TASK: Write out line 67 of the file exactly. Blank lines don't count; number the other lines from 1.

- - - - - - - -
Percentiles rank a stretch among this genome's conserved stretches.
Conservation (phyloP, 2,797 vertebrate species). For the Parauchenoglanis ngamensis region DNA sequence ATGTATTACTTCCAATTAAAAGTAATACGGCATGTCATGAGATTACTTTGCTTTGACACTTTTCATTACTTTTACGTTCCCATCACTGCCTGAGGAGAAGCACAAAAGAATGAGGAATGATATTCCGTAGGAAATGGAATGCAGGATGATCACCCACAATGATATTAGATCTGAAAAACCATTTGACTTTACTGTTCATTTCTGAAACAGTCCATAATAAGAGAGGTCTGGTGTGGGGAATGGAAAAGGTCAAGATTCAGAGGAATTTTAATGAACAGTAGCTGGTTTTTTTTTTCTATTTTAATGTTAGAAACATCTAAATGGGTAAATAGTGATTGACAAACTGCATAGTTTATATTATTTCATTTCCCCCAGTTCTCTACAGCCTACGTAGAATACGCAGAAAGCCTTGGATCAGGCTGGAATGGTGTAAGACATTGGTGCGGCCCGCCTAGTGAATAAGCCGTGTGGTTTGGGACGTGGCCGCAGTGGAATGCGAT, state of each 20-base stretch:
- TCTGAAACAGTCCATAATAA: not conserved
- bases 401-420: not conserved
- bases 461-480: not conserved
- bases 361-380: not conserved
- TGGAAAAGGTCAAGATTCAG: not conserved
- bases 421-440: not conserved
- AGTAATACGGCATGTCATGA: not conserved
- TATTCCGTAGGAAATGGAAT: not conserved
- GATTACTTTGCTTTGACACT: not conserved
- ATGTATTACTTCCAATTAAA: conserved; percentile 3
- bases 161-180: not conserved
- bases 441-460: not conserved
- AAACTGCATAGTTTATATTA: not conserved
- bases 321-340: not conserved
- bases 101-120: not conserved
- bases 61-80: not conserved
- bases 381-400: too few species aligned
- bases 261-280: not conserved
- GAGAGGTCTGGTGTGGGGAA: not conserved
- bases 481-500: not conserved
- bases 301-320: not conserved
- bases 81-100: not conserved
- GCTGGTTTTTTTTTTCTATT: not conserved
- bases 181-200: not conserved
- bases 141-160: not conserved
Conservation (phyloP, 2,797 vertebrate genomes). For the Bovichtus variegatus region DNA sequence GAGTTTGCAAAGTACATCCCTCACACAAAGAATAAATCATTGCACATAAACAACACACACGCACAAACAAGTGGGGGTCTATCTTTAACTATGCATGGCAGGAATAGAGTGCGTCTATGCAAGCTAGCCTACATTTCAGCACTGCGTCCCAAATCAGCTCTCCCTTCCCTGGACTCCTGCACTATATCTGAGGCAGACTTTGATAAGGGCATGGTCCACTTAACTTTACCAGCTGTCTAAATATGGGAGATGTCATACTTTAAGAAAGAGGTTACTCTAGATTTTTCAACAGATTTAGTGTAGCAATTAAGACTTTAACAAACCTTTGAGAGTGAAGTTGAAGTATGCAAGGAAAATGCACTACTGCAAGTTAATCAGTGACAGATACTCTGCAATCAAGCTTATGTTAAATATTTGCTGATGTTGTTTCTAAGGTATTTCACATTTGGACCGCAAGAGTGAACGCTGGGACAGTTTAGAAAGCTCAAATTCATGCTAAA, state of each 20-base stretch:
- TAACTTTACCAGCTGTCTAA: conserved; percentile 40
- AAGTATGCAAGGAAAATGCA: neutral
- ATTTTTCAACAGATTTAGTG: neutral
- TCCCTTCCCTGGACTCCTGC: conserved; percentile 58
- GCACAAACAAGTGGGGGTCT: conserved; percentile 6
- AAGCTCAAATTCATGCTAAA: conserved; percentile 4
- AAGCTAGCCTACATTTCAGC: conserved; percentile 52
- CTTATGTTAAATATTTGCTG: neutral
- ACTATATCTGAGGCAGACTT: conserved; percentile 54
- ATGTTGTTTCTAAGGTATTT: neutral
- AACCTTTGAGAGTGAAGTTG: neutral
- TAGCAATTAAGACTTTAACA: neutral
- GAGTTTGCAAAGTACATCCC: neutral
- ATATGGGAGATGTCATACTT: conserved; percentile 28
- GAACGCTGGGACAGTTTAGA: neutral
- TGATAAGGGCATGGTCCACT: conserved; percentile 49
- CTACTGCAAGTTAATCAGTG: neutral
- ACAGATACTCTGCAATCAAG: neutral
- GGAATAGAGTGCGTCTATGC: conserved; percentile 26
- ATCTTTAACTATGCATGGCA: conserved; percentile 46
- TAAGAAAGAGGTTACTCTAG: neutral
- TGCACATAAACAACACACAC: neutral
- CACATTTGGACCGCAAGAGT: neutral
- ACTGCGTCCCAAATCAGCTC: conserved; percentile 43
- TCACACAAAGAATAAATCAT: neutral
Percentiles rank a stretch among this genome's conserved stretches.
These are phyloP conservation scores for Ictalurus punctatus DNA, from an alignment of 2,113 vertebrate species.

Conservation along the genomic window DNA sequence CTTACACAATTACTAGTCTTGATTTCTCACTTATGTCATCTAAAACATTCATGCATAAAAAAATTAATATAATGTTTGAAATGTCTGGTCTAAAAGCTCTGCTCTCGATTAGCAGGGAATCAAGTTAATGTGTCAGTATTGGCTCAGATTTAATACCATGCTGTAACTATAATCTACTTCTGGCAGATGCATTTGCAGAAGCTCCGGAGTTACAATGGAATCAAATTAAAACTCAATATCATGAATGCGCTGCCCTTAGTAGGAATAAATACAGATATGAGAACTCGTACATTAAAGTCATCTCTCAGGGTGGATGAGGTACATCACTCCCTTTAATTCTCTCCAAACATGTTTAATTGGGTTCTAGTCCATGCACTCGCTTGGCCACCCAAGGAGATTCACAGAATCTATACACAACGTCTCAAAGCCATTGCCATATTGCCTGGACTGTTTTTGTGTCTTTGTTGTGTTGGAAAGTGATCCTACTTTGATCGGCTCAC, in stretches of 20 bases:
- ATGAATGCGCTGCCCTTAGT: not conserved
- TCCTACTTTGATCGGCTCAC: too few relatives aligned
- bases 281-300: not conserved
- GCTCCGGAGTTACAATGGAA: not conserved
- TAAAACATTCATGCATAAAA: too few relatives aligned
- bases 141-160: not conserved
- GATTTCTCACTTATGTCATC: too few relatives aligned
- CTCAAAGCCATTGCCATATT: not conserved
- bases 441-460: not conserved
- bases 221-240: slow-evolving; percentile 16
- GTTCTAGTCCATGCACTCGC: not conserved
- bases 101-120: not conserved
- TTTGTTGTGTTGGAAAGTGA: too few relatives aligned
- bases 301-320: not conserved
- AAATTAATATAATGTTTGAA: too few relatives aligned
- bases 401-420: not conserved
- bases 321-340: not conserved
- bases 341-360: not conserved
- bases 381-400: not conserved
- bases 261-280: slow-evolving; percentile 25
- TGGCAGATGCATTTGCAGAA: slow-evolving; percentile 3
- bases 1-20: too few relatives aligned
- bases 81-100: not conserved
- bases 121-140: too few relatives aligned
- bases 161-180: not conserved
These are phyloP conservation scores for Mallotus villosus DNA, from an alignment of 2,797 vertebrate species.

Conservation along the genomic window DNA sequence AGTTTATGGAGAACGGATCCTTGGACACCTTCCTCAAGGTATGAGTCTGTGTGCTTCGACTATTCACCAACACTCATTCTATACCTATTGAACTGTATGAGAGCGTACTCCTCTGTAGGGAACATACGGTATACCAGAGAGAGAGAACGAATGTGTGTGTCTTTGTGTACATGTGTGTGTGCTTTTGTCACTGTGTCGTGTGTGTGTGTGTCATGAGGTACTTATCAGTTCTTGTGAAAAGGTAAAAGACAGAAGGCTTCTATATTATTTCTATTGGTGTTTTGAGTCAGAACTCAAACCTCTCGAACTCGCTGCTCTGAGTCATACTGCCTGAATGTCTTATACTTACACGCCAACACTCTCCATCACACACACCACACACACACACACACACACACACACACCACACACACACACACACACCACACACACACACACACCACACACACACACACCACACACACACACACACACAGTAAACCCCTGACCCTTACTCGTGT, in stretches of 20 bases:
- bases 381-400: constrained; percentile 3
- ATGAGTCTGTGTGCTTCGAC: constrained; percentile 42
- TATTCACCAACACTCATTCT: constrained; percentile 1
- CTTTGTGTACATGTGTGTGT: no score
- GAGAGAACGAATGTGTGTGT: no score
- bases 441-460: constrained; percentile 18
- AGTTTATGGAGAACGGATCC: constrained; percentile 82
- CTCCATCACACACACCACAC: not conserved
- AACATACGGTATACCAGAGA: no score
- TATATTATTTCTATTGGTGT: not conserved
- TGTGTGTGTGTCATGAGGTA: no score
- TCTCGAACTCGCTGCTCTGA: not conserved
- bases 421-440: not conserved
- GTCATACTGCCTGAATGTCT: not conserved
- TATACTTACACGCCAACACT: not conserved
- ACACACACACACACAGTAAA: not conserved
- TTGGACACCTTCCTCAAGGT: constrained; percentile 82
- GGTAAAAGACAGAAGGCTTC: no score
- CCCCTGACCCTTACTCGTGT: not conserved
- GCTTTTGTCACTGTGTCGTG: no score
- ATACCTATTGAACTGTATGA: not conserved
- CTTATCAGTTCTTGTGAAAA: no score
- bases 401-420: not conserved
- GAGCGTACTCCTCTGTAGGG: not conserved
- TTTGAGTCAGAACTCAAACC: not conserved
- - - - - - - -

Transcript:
- GTTCTAGTCCATGCACTCGC: not conserved